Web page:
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What Are The Uses Of A Videowall

video wall

A videowall is a bank of displays, placed and unified together to create a single larger screen. While this can make a major artistic impact, it has practical uses for producing more effective visual communications as well. A set of displays can serve a useful purpose in venues that see a lot of foot traffic, or spaces that are particularly large. Stadiums, convention centers, airports and universities are some venues that can benefit from the technology, but they also make sense in control rooms. However, setting up such a system is a complex process, and takes special knowledge to handle the project effectively.

What exactly can a videowall be used for?

This technology is much like standard display technology, except it can adapted for much larger applications. Single screen devices, while useful in a number of settings, are harder to manage and manufacture as they are made larger. As screens increase in size, eventually it is no longer cost-effective to stick to a single display option, and it makes more sense economically to go with multiple displays. Enormous screens tend to be more fragile as well, and the bezels built into a tiled display add structural integrity to the installation.

With multiple displays, a business or venue can expect greater image resolution as well. It is difficult to maintain adequate pixel density at extremely large sizes, and a set of smaller displays preserves this density. Because of this, a videowall offers great image clarity from multiple ranges, including long distances. This high-resolution at a distance is the primary reason why stadiums and concert halls opt for the technology. Staring at low-resolution screens for the entirety of a sporting event or concert can leave people with headaches and eye strain. Higher resolution screens handle this concern with ease.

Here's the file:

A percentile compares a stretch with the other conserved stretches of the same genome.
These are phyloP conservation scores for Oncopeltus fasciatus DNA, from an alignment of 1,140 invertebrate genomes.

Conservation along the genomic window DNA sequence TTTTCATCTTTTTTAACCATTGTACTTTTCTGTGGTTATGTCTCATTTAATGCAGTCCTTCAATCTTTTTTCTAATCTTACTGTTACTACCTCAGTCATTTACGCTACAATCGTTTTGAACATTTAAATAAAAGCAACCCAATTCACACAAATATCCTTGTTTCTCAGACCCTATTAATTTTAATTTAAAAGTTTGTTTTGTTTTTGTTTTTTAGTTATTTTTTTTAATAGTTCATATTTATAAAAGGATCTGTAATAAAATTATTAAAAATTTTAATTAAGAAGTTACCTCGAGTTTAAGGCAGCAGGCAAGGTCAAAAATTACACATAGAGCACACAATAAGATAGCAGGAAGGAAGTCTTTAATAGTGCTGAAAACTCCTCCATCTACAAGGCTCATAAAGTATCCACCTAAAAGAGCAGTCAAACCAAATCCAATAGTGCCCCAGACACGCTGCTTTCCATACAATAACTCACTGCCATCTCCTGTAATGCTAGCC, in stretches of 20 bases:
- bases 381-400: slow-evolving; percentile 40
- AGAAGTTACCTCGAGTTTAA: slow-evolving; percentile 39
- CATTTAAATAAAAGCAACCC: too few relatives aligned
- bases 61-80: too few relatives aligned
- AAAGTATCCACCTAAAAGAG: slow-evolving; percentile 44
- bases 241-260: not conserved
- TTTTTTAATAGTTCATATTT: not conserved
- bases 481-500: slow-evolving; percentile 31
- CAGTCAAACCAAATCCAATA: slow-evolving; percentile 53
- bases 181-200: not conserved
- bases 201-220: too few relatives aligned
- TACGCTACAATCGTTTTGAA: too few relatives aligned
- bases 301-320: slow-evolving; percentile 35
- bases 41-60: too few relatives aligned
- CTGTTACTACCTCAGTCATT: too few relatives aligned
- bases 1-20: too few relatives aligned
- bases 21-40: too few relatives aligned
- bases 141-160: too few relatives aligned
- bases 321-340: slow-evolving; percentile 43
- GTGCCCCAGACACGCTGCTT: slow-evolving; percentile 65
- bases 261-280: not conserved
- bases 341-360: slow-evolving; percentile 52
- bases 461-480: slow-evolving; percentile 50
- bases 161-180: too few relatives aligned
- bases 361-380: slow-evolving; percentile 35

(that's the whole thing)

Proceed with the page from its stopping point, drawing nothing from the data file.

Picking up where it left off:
Another significant benefit to the technology is its added versatility and artistic capabilities. As each display can be independently controlled, a venue has additional options for presenting images or text. For example, a 100 inch videowall installed at the Lafayette Library and Learning Center cycles through photos displayed on multiple monitors, while a single monitor is reserved for event schedules and other announcements. The ability to present images in a new way gives venues and artists a lot of creative choices, many of which can do a better job of grabbing peoples’ attention.

What are the challenges with the technology?

It does take additional expertise to set up a bank of monitors, as they require more power and additional infrastructure to operate. Special video cards and graphic processors are often required to run the display effectively, and arranging all of the displays and their bezels requires a strong anchoring spot that can accommodate cables and networking infrastructure.

Fortunately, AV integrators like Data Projections know how to make this infrastructure work, and how to customize a set of displays to meet their client’s needs.

Related Topics:

Interactive Display